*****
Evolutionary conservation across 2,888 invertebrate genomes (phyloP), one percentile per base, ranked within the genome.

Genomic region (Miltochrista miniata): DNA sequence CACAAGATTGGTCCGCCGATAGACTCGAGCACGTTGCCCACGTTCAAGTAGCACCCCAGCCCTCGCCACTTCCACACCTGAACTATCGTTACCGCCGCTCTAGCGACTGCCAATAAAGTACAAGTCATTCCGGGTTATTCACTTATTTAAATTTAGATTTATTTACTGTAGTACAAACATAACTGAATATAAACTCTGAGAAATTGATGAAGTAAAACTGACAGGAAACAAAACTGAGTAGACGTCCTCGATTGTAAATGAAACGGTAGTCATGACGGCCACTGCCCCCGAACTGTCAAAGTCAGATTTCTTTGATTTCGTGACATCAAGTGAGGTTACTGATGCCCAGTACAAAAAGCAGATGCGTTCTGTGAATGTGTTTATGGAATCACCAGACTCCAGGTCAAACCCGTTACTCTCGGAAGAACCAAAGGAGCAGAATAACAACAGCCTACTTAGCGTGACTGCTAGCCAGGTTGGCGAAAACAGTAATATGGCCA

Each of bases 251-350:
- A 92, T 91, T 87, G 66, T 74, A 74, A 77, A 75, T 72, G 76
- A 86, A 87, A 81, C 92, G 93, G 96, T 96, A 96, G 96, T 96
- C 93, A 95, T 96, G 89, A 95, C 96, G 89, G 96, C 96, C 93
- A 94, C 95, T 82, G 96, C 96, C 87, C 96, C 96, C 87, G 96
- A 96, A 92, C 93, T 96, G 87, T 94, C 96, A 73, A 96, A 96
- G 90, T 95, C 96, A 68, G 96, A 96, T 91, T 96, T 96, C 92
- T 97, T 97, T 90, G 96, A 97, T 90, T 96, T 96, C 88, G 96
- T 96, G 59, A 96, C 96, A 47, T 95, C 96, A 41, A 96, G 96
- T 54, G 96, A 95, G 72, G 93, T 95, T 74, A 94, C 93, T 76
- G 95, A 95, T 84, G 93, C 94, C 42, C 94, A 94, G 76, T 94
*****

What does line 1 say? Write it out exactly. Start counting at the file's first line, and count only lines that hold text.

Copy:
Evolutionary conservation across 2,888 invertebrate genomes (phyloP), one percentile per base, ranked within the genome.